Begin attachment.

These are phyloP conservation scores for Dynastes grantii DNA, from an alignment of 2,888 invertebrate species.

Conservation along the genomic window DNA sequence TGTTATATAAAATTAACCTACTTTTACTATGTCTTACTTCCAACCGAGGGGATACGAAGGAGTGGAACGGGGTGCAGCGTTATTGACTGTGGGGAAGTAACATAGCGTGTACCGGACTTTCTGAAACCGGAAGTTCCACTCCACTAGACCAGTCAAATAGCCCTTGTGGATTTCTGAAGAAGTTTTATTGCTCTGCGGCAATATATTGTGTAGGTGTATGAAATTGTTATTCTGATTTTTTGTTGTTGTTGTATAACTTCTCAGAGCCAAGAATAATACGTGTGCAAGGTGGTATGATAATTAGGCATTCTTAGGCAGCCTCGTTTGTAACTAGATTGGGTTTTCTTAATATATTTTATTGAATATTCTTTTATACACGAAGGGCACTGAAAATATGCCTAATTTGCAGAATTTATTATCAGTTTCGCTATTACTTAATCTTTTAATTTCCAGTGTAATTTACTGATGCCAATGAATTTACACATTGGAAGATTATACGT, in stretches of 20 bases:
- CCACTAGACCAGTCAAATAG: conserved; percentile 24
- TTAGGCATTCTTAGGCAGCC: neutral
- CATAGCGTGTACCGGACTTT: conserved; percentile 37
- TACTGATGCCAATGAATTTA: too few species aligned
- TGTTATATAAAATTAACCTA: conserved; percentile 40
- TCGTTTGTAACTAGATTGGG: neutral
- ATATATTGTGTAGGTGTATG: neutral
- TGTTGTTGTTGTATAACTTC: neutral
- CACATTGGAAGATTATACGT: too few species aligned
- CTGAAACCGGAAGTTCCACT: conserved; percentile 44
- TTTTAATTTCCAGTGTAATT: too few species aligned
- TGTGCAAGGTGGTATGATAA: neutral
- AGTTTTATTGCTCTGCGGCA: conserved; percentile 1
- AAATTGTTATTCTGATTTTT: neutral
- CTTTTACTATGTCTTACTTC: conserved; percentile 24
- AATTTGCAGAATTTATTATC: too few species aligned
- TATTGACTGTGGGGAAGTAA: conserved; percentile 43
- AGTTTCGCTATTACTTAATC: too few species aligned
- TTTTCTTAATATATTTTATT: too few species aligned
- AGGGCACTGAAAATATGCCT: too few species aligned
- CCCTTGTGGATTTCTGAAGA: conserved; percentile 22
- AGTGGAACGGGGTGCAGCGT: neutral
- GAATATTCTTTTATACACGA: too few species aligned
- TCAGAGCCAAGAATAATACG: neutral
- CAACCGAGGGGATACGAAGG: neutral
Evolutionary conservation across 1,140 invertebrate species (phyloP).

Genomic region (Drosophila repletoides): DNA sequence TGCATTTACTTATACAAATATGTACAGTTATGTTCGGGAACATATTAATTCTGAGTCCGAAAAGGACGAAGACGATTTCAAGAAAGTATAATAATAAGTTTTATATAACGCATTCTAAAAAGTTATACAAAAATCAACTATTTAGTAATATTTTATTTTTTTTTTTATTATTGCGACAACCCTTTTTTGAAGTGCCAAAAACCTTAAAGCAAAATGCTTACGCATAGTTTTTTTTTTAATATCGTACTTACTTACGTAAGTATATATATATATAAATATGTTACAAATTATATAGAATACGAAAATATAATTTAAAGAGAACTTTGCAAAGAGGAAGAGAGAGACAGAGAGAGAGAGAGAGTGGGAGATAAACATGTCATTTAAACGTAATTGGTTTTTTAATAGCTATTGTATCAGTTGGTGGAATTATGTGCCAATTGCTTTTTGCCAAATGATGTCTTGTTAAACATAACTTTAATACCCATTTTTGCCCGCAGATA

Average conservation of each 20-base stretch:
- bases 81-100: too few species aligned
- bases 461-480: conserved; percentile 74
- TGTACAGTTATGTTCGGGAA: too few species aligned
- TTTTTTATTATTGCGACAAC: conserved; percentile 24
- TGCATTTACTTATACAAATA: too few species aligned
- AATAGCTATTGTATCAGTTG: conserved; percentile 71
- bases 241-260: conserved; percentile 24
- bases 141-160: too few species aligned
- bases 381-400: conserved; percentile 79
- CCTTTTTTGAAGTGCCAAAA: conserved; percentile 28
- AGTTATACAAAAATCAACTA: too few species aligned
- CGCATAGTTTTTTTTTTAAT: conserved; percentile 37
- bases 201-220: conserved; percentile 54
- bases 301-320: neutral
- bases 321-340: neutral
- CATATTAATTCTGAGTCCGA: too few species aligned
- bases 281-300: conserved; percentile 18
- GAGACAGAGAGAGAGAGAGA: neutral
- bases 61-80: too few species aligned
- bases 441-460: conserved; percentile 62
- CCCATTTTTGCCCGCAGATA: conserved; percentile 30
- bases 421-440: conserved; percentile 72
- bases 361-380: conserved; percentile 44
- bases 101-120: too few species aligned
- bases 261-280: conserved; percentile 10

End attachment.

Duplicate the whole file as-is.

These are phyloP conservation scores for Dynastes grantii DNA, from an alignment of 2,888 invertebrate species.

Conservation along the genomic window DNA sequence TGTTATATAAAATTAACCTACTTTTACTATGTCTTACTTCCAACCGAGGGGATACGAAGGAGTGGAACGGGGTGCAGCGTTATTGACTGTGGGGAAGTAACATAGCGTGTACCGGACTTTCTGAAACCGGAAGTTCCACTCCACTAGACCAGTCAAATAGCCCTTGTGGATTTCTGAAGAAGTTTTATTGCTCTGCGGCAATATATTGTGTAGGTGTATGAAATTGTTATTCTGATTTTTTGTTGTTGTTGTATAACTTCTCAGAGCCAAGAATAATACGTGTGCAAGGTGGTATGATAATTAGGCATTCTTAGGCAGCCTCGTTTGTAACTAGATTGGGTTTTCTTAATATATTTTATTGAATATTCTTTTATACACGAAGGGCACTGAAAATATGCCTAATTTGCAGAATTTATTATCAGTTTCGCTATTACTTAATCTTTTAATTTCCAGTGTAATTTACTGATGCCAATGAATTTACACATTGGAAGATTATACGT, in stretches of 20 bases:
- CCACTAGACCAGTCAAATAG: conserved; percentile 24
- TTAGGCATTCTTAGGCAGCC: neutral
- CATAGCGTGTACCGGACTTT: conserved; percentile 37
- TACTGATGCCAATGAATTTA: too few species aligned
- TGTTATATAAAATTAACCTA: conserved; percentile 40
- TCGTTTGTAACTAGATTGGG: neutral
- ATATATTGTGTAGGTGTATG: neutral
- TGTTGTTGTTGTATAACTTC: neutral
- CACATTGGAAGATTATACGT: too few species aligned
- CTGAAACCGGAAGTTCCACT: conserved; percentile 44
- TTTTAATTTCCAGTGTAATT: too few species aligned
- TGTGCAAGGTGGTATGATAA: neutral
- AGTTTTATTGCTCTGCGGCA: conserved; percentile 1
- AAATTGTTATTCTGATTTTT: neutral
- CTTTTACTATGTCTTACTTC: conserved; percentile 24
- AATTTGCAGAATTTATTATC: too few species aligned
- TATTGACTGTGGGGAAGTAA: conserved; percentile 43
- AGTTTCGCTATTACTTAATC: too few species aligned
- TTTTCTTAATATATTTTATT: too few species aligned
- AGGGCACTGAAAATATGCCT: too few species aligned
- CCCTTGTGGATTTCTGAAGA: conserved; percentile 22
- AGTGGAACGGGGTGCAGCGT: neutral
- GAATATTCTTTTATACACGA: too few species aligned
- TCAGAGCCAAGAATAATACG: neutral
- CAACCGAGGGGATACGAAGG: neutral
Evolutionary conservation across 1,140 invertebrate species (phyloP).

Genomic region (Drosophila repletoides): DNA sequence TGCATTTACTTATACAAATATGTACAGTTATGTTCGGGAACATATTAATTCTGAGTCCGAAAAGGACGAAGACGATTTCAAGAAAGTATAATAATAAGTTTTATATAACGCATTCTAAAAAGTTATACAAAAATCAACTATTTAGTAATATTTTATTTTTTTTTTTATTATTGCGACAACCCTTTTTTGAAGTGCCAAAAACCTTAAAGCAAAATGCTTACGCATAGTTTTTTTTTTAATATCGTACTTACTTACGTAAGTATATATATATATAAATATGTTACAAATTATATAGAATACGAAAATATAATTTAAAGAGAACTTTGCAAAGAGGAAGAGAGAGACAGAGAGAGAGAGAGAGTGGGAGATAAACATGTCATTTAAACGTAATTGGTTTTTTAATAGCTATTGTATCAGTTGGTGGAATTATGTGCCAATTGCTTTTTGCCAAATGATGTCTTGTTAAACATAACTTTAATACCCATTTTTGCCCGCAGATA

Average conservation of each 20-base stretch:
- bases 81-100: too few species aligned
- bases 461-480: conserved; percentile 74
- TGTACAGTTATGTTCGGGAA: too few species aligned
- TTTTTTATTATTGCGACAAC: conserved; percentile 24
- TGCATTTACTTATACAAATA: too few species aligned
- AATAGCTATTGTATCAGTTG: conserved; percentile 71
- bases 241-260: conserved; percentile 24
- bases 141-160: too few species aligned
- bases 381-400: conserved; percentile 79
- CCTTTTTTGAAGTGCCAAAA: conserved; percentile 28
- AGTTATACAAAAATCAACTA: too few species aligned
- CGCATAGTTTTTTTTTTAAT: conserved; percentile 37
- bases 201-220: conserved; percentile 54
- bases 301-320: neutral
- bases 321-340: neutral
- CATATTAATTCTGAGTCCGA: too few species aligned
- bases 281-300: conserved; percentile 18
- GAGACAGAGAGAGAGAGAGA: neutral
- bases 61-80: too few species aligned
- bases 441-460: conserved; percentile 62
- CCCATTTTTGCCCGCAGATA: conserved; percentile 30
- bases 421-440: conserved; percentile 72
- bases 361-380: conserved; percentile 44
- bases 101-120: too few species aligned
- bases 261-280: conserved; percentile 10